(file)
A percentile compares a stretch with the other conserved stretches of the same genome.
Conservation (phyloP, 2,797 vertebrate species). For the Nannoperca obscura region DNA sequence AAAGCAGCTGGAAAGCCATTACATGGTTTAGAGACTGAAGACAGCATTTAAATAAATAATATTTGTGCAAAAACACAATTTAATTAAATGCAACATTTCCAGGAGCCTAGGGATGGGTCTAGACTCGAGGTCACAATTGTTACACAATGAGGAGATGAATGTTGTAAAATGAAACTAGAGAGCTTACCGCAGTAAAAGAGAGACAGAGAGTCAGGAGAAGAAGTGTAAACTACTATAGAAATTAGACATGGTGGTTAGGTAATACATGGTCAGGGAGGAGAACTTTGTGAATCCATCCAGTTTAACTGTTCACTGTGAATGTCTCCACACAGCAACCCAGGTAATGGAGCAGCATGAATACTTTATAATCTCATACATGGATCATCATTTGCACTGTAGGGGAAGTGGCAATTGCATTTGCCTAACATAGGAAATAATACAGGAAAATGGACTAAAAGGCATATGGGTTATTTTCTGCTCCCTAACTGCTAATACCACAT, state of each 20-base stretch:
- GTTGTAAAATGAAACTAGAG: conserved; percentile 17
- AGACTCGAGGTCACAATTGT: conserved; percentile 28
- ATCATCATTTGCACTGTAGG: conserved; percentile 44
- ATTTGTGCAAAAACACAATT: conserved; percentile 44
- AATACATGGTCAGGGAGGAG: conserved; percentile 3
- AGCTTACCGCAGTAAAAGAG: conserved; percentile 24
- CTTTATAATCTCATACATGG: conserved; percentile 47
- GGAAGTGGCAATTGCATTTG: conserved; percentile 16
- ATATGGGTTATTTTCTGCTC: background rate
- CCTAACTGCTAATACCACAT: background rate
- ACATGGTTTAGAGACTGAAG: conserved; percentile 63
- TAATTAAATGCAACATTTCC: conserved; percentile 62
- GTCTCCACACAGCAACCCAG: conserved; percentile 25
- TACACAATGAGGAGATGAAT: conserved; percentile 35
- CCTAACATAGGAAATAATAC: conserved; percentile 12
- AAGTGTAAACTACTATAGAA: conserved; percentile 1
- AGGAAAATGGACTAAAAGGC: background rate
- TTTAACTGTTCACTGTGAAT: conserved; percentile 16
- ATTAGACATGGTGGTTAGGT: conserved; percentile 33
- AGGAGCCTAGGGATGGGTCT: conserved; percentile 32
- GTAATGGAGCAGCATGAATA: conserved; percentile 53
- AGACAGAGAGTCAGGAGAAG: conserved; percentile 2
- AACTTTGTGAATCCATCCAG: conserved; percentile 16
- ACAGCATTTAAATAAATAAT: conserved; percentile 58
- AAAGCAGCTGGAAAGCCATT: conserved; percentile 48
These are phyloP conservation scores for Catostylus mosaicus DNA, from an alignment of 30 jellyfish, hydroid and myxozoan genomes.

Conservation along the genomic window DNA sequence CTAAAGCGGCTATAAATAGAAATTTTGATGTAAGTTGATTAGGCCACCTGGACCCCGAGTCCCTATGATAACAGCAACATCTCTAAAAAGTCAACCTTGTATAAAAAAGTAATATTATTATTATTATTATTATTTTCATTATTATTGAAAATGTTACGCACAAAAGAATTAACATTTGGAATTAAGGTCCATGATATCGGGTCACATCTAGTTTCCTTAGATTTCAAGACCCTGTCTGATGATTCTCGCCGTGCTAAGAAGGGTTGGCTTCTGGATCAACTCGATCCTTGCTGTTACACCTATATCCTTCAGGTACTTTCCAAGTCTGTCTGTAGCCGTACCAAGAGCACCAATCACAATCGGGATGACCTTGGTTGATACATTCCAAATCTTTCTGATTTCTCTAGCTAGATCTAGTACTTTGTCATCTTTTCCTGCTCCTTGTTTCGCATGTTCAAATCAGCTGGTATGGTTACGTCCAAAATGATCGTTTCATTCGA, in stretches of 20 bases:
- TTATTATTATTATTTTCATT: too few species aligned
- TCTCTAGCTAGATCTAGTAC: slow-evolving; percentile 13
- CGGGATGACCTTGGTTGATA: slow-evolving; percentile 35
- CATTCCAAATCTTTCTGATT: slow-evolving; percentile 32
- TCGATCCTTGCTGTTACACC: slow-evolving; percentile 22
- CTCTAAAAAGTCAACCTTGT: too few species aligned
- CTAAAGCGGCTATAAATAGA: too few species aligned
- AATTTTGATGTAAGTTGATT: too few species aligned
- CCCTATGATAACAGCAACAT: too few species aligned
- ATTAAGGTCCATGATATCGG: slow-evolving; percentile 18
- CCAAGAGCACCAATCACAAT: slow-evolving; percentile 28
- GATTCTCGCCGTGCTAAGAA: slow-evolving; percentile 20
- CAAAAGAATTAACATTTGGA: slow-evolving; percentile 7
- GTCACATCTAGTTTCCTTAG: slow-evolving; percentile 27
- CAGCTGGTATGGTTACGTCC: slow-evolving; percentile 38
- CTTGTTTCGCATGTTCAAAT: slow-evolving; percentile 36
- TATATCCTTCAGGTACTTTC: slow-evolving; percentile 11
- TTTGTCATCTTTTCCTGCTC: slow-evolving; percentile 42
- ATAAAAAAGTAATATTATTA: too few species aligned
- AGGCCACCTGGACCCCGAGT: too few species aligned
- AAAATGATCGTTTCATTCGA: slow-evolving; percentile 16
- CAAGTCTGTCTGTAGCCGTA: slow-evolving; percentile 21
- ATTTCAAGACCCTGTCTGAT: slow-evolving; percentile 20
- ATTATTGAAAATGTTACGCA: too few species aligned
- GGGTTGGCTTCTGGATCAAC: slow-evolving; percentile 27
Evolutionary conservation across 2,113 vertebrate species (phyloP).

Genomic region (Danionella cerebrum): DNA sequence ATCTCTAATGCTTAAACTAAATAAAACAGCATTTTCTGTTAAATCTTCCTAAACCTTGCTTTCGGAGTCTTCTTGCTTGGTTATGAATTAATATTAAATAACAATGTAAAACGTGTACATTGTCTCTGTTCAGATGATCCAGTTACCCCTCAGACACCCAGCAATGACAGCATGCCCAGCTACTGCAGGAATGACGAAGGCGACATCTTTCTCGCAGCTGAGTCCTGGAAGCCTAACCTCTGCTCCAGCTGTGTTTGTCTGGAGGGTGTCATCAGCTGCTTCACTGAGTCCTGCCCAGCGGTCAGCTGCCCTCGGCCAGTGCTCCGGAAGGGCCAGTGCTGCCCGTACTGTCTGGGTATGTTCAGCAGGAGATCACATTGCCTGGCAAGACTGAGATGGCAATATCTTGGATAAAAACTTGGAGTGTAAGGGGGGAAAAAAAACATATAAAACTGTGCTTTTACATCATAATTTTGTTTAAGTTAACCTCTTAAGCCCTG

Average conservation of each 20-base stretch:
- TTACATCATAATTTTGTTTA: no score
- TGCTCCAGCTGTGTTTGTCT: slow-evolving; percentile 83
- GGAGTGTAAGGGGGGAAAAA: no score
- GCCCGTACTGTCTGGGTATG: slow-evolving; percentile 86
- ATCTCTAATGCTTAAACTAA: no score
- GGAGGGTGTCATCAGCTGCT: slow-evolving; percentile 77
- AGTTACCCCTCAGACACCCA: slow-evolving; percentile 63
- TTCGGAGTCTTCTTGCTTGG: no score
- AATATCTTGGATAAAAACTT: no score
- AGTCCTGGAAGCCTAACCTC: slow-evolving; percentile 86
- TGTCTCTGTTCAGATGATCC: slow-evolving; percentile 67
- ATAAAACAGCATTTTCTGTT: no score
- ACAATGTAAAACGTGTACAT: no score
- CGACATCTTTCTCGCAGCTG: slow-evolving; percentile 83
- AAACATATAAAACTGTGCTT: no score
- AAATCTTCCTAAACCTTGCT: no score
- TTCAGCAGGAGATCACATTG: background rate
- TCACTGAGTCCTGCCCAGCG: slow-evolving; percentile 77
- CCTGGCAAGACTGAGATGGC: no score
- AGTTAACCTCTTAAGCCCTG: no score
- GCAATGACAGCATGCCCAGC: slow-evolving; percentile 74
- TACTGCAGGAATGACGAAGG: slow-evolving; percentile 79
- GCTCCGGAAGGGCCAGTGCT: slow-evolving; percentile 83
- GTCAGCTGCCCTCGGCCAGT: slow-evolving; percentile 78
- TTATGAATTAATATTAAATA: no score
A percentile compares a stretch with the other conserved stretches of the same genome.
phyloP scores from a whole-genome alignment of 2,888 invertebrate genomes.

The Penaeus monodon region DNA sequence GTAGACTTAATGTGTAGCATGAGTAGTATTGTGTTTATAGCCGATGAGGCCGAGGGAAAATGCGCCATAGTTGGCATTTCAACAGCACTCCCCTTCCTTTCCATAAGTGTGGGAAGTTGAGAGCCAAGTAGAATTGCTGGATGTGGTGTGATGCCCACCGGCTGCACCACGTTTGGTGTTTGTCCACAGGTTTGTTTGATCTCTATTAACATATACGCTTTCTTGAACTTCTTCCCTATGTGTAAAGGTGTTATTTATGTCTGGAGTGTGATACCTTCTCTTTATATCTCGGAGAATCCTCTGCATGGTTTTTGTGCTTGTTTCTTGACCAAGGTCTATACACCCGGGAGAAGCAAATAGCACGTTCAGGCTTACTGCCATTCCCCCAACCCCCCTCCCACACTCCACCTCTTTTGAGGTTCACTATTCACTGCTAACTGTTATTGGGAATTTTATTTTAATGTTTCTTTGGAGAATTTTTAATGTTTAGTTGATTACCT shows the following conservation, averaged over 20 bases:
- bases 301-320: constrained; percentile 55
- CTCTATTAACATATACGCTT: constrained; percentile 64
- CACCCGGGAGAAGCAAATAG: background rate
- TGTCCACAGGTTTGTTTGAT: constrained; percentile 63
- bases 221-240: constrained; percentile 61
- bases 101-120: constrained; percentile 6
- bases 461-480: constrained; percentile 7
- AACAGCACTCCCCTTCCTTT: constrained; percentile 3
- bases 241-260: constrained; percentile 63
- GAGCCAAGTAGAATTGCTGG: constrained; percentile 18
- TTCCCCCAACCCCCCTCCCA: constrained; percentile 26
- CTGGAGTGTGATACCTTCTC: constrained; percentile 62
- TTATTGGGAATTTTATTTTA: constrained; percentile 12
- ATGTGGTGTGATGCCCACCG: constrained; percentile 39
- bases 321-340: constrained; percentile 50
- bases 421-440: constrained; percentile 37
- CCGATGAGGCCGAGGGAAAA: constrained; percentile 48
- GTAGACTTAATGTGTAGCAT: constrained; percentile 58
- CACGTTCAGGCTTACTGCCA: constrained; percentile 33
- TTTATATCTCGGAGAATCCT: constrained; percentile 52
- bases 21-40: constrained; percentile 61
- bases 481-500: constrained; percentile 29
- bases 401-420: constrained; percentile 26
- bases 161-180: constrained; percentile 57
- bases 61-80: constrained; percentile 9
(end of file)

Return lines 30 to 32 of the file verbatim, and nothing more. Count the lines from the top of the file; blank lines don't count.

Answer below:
- TTATTATTATTATTTTCATT: too few species aligned
- TCTCTAGCTAGATCTAGTAC: slow-evolving; percentile 13
- CGGGATGACCTTGGTTGATA: slow-evolving; percentile 35